Christmas – How it used to be

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Christmas how it used to is how we all best like to remember our childhood Christmases. I have been invited to recall mine and duly wearing my rose tinted memory glasses I will set about stirring the nostalgia cake mix and we shall see what turns up. I have rewound back seventy years to 1951 and we are at number one Alameda House (Humphries) as the estate was named after the building contractors. That year had seen the tragedy of the ‘Bedenham’ explosion in April and Christmas couldn’t have come any sooner. Our old ‘block’ still neighbours the fire station and the sound of a happy gathering reaches my seven year old ears. The legendary seasonal ‘Comparsa’ (quite unmusical and random bunch of wandering carol singers) from the fire brigade off-duty watches were already in fine form and well ‘lubricated.’ They were ready to set out on their annual boozy sing song on Christmas Eve around the fires station perimeters.

Their loud ‘Zambombas’, a small barrel with a skin stretched on top and a cane stalk tied to its centre (‘Carriso’ or noise activator!) which when wetted and rubbed up and down the stalk would provoke a grunting noise which helps mark time, acting as a rough bass and bass drum combined. The ‘Panderetas’ (skin topped tambourines) were rattling away and the hearty singing (could it really be called that?) sent the celebratory echoes of ‘Noche Buena’ (Christmas Eve) around Humphries estate. 

Empty corrugated glass bottles of ‘anis del mono’ would also provide a squeaking noise when a wine cork was rubbed along their sides. A lone guitar or a mandolin really stood no chance of being heard above all that cacophony and the traditional Spanish carols (Villancicos) announced the imminent birth of Baby Jesus, who probably wouldn’t have chosen to be born to that din when he had choirs of angels at his disposal.

We lived on the ground floor of Alameda House and word had it that if they were tipped off, the firemen ‘Comparsa’ would sing at your door until invited in to feed and drink from the modest table laid out in readiness for the family supper. Just imagine the panic setting in for mum and dad thinking that our modest family spread would hardly last thirty seconds and all the beers and the sweet rough wine from Malaga (muscatel) would also be drank in half that time! Well I seem to remember that we survived the ‘raid’ from the good folk of the fire brigade, however I don’t remember how we re- formatted the house later and re-stocked the table for supper that night. My thoughts were only on Father Christmas as I uncovered my ears after convincing myself that there had not been an earthquake in my home.

In the good old days you were primed about what to expect for Christmas. My uncle Tony who was also my godfather had hinted that I ‘might’ get a scooter, which prompted happy dreams and adjusted my tendency to bad behaviour lest Santa would turn up and just gift me a few ‘coal nuggets’ instead of the coveted scooter of my dreams. In the run up to Christmas my mum who was very good at crib making, would have put up a display of little figurines representing the nativity scene surrounded by brown and grey mountains made out of heavy paper with flour dusted on top to make their snow caps. Everything in the crib (Nascimiento) would be ready except for the arrival of the infant Jesus who would magically make an appearance on Christmas morning as we unwrapped our presents of modest toys and confectionary. No plastics in those days. Painted cardboard, wood and tin toys or lead soldiers (we never heard of a child with lead poisoning).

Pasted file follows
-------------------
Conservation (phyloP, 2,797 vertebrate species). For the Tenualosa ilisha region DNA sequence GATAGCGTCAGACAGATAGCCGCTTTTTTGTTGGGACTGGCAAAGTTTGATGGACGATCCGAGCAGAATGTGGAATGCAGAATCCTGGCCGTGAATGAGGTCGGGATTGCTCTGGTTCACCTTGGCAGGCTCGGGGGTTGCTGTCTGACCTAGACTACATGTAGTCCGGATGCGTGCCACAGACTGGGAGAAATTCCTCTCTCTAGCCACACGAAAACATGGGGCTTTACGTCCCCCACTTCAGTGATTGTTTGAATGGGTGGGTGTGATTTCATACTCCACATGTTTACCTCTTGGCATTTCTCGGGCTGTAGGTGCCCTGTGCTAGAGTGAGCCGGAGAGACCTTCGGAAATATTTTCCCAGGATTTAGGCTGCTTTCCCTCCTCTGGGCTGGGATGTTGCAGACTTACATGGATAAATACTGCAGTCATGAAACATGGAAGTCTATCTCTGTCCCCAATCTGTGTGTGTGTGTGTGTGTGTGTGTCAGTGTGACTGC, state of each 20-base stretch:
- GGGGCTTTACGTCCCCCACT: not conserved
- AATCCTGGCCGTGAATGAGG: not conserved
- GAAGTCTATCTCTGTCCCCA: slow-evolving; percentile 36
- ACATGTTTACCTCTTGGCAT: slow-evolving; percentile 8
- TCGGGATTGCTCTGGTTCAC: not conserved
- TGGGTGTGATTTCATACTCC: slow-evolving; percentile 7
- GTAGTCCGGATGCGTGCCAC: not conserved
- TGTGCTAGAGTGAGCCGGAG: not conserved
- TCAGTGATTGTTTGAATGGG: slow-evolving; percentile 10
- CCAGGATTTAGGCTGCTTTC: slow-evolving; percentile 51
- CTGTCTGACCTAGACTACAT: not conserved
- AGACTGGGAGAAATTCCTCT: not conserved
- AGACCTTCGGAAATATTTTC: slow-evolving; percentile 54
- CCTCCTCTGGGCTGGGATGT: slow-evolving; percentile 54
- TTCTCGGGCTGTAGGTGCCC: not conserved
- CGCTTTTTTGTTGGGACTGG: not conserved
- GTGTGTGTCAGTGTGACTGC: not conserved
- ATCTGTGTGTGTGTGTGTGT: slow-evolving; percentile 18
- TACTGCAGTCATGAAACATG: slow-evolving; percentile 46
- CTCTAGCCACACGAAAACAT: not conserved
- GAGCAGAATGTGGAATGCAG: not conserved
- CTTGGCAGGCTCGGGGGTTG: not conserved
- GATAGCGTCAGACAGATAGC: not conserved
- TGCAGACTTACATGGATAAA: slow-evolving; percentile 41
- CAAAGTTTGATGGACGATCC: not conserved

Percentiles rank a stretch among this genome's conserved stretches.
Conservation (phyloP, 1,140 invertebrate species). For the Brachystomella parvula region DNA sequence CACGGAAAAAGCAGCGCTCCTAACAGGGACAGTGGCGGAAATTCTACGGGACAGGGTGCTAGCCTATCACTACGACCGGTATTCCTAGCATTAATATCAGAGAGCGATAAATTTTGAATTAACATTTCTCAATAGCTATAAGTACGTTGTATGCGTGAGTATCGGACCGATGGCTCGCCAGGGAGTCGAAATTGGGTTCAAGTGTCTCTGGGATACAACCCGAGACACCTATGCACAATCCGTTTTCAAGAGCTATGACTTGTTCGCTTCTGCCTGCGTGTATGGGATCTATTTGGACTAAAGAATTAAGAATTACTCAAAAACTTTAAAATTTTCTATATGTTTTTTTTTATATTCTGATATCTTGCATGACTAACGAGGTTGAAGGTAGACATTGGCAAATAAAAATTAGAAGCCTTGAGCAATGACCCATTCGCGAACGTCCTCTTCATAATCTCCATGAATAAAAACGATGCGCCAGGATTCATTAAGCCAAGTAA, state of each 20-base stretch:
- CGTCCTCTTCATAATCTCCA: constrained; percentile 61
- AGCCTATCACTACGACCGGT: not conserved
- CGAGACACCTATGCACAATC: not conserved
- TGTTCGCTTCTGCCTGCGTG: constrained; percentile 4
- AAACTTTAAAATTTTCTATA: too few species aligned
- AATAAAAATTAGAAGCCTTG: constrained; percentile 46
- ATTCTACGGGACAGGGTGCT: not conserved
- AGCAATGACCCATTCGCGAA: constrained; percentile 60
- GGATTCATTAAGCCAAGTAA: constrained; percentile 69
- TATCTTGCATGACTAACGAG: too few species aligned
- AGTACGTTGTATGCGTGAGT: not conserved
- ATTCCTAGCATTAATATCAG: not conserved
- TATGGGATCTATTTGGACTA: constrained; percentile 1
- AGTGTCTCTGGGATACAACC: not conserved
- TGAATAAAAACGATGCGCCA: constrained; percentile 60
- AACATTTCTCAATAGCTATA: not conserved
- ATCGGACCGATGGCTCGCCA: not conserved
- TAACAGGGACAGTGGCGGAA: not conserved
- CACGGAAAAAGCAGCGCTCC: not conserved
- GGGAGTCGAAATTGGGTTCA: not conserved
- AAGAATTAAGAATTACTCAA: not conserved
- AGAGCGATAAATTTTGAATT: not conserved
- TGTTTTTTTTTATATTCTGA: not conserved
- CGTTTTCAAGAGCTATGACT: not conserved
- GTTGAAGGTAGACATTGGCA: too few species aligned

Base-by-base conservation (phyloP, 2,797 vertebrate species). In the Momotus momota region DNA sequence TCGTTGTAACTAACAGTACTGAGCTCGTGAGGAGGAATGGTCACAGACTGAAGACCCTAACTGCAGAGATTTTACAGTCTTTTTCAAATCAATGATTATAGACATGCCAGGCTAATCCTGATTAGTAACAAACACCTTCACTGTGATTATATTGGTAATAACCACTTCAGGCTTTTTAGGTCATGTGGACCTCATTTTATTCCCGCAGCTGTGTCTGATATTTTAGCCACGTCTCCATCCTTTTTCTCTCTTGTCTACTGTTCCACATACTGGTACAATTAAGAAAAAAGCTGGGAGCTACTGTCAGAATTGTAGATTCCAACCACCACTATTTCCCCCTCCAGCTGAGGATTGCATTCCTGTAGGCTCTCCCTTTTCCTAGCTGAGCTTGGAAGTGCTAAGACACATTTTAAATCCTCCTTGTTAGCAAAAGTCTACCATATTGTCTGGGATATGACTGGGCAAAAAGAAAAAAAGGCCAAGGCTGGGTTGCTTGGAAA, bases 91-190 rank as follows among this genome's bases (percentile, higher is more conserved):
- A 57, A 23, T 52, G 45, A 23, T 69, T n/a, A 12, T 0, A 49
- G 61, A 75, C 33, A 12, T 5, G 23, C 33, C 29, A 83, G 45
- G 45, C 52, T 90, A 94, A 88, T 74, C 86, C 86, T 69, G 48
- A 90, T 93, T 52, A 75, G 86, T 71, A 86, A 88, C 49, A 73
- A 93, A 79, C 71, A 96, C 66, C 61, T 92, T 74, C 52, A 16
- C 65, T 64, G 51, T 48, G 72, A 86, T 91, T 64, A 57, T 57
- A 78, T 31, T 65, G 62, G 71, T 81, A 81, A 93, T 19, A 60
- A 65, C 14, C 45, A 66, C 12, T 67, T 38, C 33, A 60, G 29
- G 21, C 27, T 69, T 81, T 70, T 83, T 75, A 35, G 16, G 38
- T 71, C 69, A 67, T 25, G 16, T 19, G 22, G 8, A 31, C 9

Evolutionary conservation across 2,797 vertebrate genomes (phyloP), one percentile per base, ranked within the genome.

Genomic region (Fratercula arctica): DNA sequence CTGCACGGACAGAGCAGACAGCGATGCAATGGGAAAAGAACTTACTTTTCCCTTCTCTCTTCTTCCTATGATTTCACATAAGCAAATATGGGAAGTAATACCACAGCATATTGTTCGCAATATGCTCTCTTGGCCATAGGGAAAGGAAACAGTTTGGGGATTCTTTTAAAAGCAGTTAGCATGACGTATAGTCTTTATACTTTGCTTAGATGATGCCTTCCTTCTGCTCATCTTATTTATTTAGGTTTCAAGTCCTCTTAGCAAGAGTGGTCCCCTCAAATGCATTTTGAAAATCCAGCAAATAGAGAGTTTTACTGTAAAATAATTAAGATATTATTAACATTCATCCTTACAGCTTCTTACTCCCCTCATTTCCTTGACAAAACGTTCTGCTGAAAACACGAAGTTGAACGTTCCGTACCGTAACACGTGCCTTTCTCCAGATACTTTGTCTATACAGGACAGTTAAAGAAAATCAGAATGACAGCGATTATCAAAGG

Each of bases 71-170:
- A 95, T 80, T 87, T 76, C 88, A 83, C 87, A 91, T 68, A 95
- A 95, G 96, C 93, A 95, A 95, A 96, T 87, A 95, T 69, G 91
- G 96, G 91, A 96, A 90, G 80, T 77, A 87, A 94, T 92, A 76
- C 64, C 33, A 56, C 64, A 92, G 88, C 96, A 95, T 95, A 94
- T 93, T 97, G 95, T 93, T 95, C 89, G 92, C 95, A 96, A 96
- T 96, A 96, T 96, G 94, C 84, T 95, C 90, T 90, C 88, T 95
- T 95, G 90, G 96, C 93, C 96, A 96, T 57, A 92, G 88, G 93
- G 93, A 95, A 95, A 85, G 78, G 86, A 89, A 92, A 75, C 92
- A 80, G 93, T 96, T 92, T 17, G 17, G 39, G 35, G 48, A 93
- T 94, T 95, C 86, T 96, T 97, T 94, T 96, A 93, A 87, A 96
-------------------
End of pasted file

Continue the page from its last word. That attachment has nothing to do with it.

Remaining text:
Never in my wildest childhood dreams could I have imagined that my uncle would build me a scooter in the Her Majesty’s dockyard where he worked at the iron works foundry. It was modelled on the old ‘Mobo’ or Triang brand of scooters that not everyone could afford at the time. Mine was built to last and it weighed a ton! Had I run into a wall I would have demolished the wall for sure. Not to digress, that night Father Christmas came to 1 Alameda House in the aftermath of the fire brigade ‘Comparsa’ visit and without a word helped my parents clear up before depositing a very large brown paper bag which looked suspiciously like a scooter. I was beside myself with expectation but my parents said that the bag was full of old pipes to be used for repairs to the plumbing.

Did I believe them? Of course I did – against my better judgement. The next morning I was allowed out to practice on my big brown scooter which had yellow trim lines, no brakes to tame its savage momentum and military – like heavy duty black wheels which might have come from wheelie bins, had they existed in those days.  When I look back and compare with the present day I feel sorry for the times that surprises don’t happen too often at Christmas. Nowadays the young ones mostly get what they have expressly asked for (demanded?) and budget is hardly ever a problem.

 At the same time I feel thankful and blessed that those early days in my life gave me a sense of community which is the greatest gift after family and good health. Our rough band of street carol singers – the ‘Comparsas’ of yesteryear, exuded real Christmas cheer without making polite excuses or renaming Christmas as simply a ‘holiday season’. Easy on the sherry and mince pies now and have a wonderful family Christmas full of blessings, just like the pandemic had never happened and we were still safely in the EU!     

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